accrued on petroleum consigned to the
Standard Oil company at Chicago, and
which the indictment charges the Lake
Shore A Michigan Southern Hallway com
pany cancelled and released to the Stand
ard Oil company, thus giving the Standard
Oil company a rebate in respect to the
transportation of petroleum.
Effect of Latest Act.
"It is contended in behalf of the United
States." sb Id the court, "that the act of
June 28, 1906, did not go Into effect until
after these indictments were returned. It
is urged that the postponement was effected
by the adoption of the Joint resolution by
congress, approved June 30, 1U&6. That reso
lution provides that the rate law shall
take eflect and be In force sixty days after
Its approval by the president of the United
"Of course, the purpose of this resolu
tion Is obvloua. But it waa wholly Inef
fective until approved by the president.
This was done on June SO. and by Its own
terma the act became effective on Its ap
proval by the president one day before.
Plainly, therefore, on June 30 the regolu-
tlon was powerless to postpone that which
had already occurred on June 29. While
possibly on June SO the resolution might
operate to1 suspend the act for a period of
time (and as to this I express no opinion)
the question presented by the demurrers
to these indictments are to be determined
as if a postponement or suspension of the
act had not been attempted."
After observing that the Elklns law was
repealed by the rate law and that, unless
there waa a statute keeping alive for future
prosecution effensee which had been com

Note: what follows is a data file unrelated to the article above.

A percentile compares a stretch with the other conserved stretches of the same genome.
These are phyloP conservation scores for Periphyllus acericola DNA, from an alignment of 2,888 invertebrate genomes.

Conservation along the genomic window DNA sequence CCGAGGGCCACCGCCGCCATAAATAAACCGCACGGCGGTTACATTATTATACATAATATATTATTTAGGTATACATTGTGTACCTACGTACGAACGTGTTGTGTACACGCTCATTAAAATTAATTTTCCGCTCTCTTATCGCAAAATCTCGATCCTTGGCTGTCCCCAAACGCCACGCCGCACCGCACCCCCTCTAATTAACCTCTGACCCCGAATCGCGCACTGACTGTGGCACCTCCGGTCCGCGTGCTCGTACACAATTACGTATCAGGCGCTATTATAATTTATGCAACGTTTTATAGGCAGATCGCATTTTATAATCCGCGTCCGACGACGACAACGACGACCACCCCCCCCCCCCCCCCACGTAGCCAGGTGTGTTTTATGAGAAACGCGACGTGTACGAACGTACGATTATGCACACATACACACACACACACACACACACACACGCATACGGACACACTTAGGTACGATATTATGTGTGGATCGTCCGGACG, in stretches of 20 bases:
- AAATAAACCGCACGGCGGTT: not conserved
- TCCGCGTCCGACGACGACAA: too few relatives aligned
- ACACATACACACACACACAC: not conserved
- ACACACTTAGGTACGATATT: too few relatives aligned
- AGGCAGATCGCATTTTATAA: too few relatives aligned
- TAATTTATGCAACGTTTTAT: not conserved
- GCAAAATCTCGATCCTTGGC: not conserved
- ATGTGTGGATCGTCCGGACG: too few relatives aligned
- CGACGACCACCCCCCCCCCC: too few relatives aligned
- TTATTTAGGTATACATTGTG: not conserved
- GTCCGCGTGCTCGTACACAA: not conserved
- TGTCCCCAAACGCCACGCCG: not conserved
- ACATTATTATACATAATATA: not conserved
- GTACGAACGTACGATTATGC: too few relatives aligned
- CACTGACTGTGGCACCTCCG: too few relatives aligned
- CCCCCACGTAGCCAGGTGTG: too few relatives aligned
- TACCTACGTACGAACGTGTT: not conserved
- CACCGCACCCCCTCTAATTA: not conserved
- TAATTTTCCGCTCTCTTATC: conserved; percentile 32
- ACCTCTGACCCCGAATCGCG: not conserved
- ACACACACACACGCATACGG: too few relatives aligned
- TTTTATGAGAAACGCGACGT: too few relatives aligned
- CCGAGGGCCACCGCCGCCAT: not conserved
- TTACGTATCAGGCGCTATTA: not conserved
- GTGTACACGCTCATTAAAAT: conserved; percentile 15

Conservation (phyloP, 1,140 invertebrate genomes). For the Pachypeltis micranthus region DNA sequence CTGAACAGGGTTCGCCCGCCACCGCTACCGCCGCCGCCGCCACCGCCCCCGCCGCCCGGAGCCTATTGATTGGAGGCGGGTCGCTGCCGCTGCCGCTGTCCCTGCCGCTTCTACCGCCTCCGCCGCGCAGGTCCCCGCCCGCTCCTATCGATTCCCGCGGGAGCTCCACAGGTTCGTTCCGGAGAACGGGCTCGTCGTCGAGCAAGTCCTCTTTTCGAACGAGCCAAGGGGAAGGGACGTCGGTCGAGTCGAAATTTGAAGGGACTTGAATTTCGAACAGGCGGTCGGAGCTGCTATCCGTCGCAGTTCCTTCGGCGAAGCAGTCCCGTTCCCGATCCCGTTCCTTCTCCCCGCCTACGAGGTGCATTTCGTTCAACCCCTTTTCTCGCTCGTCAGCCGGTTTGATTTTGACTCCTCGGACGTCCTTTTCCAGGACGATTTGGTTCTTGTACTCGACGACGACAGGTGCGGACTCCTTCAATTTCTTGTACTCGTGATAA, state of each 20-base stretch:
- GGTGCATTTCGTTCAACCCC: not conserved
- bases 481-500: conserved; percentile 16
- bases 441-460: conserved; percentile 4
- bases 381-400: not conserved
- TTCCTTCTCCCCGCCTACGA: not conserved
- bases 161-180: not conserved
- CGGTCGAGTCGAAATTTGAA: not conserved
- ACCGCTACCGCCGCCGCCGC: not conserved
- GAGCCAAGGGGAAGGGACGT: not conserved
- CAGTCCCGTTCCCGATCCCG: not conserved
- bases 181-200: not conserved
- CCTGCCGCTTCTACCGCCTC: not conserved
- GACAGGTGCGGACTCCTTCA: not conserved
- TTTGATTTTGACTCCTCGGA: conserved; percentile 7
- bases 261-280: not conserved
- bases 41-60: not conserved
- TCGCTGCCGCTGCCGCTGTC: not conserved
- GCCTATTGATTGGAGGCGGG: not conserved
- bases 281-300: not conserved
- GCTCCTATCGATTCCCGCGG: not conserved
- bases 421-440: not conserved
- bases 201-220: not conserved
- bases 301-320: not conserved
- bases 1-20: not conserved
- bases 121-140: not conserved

mitted against the Kiklns law prior to Its
-....-..1 th. rnurt minted section IS nf the
revised statutes of the United States, en
acted In 11 1
The repeal of any statute shall not have
the effect to release or extinguish any
penalty, forfeiture or liability Incurred un
der such statute unless the repenting act
hull to expressly provide, and such statute
thall be treat ivl s still remaining In force
for the purpose of sustaining anv proper
action of-prosecution for the enforcement
of such penalty, forfeiture or liability.
Intention of Congress.
"This law," said the court, "has been at
tacked hera as an unwarranted attempt by
ll.o congress that enacted it to curtail the
authority of succeeding congresses by lim
iting in advance the effect to be given to
their enactments. Now under our consti
tution each congress is the equal In point
of power of any predecessor or successor.
Therefore no congress has authority to
draw In the boundaries of the legislative
domain to the embarrassment of any
other congress. But as I read section 1J
this Is not attempted. It la rather U:e sub.
stltutton of a new rule to be observed by
the courts in the construction of statutes
thereafter to be enacted. It seems to me
that such new rule U no more an impair
intiit of the legislative power of such pre
ceding congresses. That congress had the
power to make the change la plain. That
any succeeding congress may abrogate the
pew rule and restore the old rule is equally
plain. That until such old rule U restored
each succeeding congress intends that the
courts shall be guided by the new rule In
giving effect t their enactment seems to
me beyond question.'' -It
ts the duty of the court," said Judge
Brandts, "to enforce the will of congress as
Ik.'uaiUn.ued oa tieouud Page.
SUMMARY OF THE DEE
Friday, .limitary 4. llt'7.